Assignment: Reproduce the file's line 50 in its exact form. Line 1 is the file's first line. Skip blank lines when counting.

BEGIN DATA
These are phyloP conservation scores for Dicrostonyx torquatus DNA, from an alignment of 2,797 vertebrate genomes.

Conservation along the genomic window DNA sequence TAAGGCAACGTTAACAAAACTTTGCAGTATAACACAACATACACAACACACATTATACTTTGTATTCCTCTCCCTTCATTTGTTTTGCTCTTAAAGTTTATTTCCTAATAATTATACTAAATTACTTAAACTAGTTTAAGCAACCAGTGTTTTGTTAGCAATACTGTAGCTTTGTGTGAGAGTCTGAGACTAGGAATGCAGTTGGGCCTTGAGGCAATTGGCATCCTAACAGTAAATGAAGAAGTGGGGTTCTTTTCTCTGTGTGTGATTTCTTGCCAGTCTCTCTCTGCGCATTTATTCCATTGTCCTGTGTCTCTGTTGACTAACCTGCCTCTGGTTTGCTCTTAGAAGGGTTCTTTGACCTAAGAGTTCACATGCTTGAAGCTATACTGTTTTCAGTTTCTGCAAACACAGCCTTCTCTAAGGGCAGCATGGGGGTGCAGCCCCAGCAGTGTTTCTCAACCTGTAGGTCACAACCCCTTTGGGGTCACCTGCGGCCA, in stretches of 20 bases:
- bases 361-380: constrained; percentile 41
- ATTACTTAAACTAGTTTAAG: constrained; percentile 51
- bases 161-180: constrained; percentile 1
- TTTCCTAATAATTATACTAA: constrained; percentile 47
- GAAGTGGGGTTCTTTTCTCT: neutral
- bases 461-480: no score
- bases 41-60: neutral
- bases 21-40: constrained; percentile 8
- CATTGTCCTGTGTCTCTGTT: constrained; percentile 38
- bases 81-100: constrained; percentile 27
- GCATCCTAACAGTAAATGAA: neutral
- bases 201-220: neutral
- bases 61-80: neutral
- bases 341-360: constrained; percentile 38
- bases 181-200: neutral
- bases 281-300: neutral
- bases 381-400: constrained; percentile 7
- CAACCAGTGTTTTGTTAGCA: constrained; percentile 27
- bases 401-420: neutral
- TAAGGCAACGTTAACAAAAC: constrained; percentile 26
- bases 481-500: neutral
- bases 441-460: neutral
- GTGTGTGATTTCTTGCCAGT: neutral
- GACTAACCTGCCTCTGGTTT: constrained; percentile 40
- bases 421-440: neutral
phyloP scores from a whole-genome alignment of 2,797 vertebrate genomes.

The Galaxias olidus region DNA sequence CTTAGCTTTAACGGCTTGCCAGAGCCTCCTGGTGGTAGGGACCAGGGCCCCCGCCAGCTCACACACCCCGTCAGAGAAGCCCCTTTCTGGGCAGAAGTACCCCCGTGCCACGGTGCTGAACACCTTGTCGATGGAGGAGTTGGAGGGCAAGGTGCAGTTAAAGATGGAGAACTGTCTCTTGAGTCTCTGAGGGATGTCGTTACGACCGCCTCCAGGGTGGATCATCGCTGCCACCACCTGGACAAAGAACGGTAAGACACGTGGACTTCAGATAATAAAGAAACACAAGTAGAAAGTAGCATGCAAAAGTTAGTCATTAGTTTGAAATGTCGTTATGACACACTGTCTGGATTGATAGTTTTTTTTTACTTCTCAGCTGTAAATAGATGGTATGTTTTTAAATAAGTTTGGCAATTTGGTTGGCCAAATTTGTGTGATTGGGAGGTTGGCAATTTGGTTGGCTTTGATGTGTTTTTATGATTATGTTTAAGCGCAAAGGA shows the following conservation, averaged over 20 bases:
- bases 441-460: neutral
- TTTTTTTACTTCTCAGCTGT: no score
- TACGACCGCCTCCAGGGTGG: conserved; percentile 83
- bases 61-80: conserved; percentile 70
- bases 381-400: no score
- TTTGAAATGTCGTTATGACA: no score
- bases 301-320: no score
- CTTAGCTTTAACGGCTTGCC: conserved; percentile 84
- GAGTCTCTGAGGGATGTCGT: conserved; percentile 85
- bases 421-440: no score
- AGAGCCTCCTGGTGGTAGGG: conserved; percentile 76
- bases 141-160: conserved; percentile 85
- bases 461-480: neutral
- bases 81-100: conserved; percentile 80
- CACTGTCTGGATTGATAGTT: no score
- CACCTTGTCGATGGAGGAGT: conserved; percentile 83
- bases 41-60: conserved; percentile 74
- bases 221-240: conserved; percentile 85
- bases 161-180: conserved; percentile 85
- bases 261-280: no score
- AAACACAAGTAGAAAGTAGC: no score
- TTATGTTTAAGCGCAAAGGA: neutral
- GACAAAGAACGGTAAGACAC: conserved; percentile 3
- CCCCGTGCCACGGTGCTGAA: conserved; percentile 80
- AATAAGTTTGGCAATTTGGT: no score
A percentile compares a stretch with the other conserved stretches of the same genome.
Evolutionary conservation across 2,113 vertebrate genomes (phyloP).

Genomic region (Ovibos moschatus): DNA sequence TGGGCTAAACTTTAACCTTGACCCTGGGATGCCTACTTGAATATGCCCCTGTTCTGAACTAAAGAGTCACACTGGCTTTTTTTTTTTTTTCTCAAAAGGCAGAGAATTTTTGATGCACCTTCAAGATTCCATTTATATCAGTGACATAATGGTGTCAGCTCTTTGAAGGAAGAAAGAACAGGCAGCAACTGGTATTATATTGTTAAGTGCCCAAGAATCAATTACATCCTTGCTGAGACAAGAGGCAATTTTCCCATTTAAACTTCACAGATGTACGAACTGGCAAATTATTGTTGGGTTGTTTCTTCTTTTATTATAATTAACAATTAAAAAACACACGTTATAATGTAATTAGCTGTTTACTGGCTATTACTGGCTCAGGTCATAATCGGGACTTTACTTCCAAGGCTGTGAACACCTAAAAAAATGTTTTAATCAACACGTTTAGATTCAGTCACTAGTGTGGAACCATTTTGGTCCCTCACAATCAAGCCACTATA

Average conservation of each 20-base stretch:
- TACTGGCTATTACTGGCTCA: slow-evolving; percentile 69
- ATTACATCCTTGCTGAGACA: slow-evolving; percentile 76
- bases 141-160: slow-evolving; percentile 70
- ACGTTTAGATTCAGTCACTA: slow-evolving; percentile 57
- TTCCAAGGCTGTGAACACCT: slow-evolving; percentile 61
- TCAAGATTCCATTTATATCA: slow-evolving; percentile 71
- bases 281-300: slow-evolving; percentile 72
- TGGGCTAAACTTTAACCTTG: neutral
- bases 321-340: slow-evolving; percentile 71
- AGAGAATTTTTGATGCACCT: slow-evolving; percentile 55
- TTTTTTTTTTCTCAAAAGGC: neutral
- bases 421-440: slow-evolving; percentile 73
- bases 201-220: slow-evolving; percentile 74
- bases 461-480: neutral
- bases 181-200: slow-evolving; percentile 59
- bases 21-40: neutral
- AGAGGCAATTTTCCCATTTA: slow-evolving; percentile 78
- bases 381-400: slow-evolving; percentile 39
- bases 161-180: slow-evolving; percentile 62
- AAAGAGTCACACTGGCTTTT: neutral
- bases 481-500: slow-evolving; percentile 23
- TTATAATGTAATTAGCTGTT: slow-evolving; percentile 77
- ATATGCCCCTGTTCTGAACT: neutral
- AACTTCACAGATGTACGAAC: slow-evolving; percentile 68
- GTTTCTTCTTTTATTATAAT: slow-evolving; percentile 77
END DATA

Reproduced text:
- AAACACAAGTAGAAAGTAGC: no score